Mythbusting Plasma TV Performance
Published by IDC, sponsored by Pioneer
The digital television market is rife with misinformation and inaccurate perceptions of the performance capabilities of different display technologies.in particular, plasma televisions. Through extensive testing, IDC generated quantitative data on the video capabilities of current generation plasma TVs, LCD TVs and microdisplay (MD) rear projection TVs. The objective was to show the strengths and weaknesses of the technologies in real-world viewing environments. The results show that commonly voiced concerns regarding plasma picture quality and viability were not found to exist in a sampling of current products. Plasma picture quality was, in fact, very well suited to common viewing situations.
IDC, in partnership with Imaging Science Foundation (ISF), independently purchased (through nationwide electronics retailers) and tested a total of nine current model televisions from seven different major brands in June and July 2005, including three plasma, three LCD and three microdisplay rear-projection TVs. In addition, a CRT monitor was used as a reference point for certain tests. The TVs were meant to be a sample of products from each category and the test results were averaged for each category.
The video tests were conducted in California and Florida by ISF technicians with 10+ years of experience in installing and calibrating video systems. They used identical instrumentation to perform the video tests:
- New Minolta CS-200 Chroma Meter used at its widest angle of view
- Sencore VP-403 test pattern generator
Each of the nine sets, as well as the reference CRT, was fed both high brightness (100 IRE) test signals, indicative of watching bright content like sports, as well as lower brightness (20 IRE) tests signals, akin to watching a movie. Test signals used were pure white, pure black, and separate red, green and blue. In addition, because very few people are able to sit directly in front of the TV when watching at all times, the different content types were tested from different viewing angles.
The TVs were initially calibrated on brightness, contrast, and sharpness using common THX tools found on many movie DVDs prior to its 4 weeks of continuous playback (the equivalent of two hours a day for almost one year). Measurements were taken and the TVs were returned to factory settings. Image retention testing was then done by leaving the menu from the game Half-Life 2 on the screen for 48 hours, replicating what would happen if someone accidentally left a static image on their TV while they went away for the weekend.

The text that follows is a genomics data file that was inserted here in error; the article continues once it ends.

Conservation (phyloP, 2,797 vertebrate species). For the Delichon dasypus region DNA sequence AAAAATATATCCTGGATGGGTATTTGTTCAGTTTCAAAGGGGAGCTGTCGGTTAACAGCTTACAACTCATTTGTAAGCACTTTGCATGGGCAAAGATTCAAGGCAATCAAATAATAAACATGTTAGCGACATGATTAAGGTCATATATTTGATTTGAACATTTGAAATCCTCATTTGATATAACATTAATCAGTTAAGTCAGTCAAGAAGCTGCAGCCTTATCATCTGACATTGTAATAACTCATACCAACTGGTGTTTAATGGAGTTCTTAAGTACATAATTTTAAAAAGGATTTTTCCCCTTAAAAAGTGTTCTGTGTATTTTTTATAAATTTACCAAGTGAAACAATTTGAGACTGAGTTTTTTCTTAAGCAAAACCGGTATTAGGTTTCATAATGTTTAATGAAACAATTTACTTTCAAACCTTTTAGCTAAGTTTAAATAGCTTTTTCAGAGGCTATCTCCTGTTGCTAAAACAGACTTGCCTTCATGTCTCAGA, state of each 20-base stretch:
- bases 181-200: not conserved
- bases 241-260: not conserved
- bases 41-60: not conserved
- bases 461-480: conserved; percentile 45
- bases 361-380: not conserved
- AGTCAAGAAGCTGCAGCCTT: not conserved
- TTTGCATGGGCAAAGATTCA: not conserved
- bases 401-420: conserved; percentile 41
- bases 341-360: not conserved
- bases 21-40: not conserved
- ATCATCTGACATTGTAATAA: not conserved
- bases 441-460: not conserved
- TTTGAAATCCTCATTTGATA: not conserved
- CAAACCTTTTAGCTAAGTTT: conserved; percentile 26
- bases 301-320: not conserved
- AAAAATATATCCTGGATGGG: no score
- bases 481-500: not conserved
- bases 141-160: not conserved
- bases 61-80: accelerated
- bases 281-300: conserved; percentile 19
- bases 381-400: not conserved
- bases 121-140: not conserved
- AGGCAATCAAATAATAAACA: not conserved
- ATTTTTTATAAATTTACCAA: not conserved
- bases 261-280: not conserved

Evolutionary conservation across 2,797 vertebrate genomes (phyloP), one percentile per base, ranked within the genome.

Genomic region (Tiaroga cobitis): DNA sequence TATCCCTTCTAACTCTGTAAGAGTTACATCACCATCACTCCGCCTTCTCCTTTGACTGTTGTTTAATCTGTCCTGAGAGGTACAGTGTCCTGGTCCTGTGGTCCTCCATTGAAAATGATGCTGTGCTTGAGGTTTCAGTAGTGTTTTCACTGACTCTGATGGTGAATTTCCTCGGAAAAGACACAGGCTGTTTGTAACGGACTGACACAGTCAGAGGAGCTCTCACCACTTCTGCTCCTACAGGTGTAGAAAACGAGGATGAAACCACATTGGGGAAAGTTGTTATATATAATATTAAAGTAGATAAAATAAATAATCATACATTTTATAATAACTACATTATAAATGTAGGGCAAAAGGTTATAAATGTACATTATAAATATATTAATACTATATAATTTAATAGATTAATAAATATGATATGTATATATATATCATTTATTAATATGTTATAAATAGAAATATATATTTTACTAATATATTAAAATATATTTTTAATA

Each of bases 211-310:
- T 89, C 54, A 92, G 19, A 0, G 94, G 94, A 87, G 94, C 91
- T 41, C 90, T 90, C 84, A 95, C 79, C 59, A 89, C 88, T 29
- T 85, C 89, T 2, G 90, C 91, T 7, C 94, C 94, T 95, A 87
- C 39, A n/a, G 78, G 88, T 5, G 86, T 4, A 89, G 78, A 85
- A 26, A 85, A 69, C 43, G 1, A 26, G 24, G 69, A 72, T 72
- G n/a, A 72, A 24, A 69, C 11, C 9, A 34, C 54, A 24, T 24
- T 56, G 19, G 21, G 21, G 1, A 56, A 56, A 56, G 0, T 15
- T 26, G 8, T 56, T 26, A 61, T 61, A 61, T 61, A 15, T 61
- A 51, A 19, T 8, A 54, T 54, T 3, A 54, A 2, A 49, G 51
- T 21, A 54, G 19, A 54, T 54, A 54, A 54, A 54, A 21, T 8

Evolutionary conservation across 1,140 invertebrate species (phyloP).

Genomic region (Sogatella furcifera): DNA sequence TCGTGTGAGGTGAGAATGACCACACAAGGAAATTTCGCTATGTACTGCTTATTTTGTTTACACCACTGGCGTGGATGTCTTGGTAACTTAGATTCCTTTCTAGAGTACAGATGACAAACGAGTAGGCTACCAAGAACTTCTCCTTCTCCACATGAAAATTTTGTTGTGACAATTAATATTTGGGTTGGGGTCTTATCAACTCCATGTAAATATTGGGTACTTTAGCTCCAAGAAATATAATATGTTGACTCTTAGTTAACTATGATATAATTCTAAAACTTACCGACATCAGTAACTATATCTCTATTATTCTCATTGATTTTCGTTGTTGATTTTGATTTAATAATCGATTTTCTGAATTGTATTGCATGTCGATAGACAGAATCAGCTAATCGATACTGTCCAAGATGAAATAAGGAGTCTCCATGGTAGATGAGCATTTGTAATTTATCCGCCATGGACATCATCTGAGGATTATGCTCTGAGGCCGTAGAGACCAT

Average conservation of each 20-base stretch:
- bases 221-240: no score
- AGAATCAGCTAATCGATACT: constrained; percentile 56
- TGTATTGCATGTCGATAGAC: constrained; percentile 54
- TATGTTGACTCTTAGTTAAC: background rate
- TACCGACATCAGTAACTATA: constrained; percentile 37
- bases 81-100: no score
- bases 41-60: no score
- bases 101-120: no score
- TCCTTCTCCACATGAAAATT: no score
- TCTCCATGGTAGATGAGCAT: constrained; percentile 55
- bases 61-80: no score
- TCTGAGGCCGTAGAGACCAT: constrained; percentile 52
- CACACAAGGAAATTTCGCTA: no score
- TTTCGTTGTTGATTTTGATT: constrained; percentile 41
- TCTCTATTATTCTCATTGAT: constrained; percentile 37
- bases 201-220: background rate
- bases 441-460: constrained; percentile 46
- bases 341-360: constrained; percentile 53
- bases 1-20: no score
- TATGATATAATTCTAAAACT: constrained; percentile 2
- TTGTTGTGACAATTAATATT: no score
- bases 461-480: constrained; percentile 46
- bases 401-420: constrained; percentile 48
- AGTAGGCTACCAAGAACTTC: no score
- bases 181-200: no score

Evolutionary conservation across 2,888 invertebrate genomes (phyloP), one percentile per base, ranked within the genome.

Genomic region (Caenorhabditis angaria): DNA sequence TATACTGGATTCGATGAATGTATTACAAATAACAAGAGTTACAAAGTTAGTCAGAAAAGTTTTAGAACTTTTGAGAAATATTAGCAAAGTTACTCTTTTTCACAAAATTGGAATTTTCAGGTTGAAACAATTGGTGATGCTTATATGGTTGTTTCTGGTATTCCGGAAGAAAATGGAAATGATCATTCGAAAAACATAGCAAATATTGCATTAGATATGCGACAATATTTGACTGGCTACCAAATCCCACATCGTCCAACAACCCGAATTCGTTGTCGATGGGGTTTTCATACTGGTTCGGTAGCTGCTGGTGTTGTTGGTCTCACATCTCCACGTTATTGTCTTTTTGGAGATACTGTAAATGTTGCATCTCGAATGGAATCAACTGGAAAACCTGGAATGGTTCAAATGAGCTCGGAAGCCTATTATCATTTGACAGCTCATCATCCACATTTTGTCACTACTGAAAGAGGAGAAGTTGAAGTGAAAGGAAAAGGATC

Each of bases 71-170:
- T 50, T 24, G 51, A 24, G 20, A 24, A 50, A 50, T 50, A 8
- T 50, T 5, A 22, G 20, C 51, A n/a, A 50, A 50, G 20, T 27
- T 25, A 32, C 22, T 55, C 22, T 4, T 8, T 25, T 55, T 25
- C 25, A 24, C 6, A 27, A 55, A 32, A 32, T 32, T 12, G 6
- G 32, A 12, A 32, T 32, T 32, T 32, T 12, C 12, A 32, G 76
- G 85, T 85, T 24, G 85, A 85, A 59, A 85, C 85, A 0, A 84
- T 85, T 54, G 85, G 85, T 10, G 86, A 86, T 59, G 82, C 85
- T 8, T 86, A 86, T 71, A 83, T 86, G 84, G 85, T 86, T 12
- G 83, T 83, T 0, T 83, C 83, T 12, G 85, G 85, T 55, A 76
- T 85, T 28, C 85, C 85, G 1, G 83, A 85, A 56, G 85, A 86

Today's couch potatoes are finding their brains a bit mashed when the subject turns to upgrading their favorite news/entertainment delivery device. In fact, buying a new TV has quickly become one of the most confusing and challenging purchase decisions that consumers now face. Between the transition to digital TV and HDTV programming, and the overabundance of TV types, technologies, and terminologies, it's no wonder modern TV buyers can't separate fact from fiction. Most television vendors sell TVs using several display technologies so that they're able to offer consumers the widest variety of TV sizes, shapes and.most importantly.price points.
One of the most bewildering aspects of the buying process involves the technology used in generating the image on the screen. Specifically, the qualities and characteristics of plasma TVs are poorly understood and subject to a great deal of misinformation. Commonly held beliefs about plasmas include:
- Screens are subject to permanent image retention (commonly referred to as "burn in")
- Lifetimes are short
- Black levels are less than CRTs (and other technologies)
- Viewing angles are no different than TVs using other technologies
- Screen brightness is worse than TVs using other technologies
- Color accuracy is the same as TVs using other technologies
IDC & ISF undertook a rigorous set of tests using real-world products purchased from retail stores to determine the veracity of these claims. The goal was to determine whether they are accurate or simply myths that need to be dispelled to more accurately reflect the capabilities of today's plasma televisions.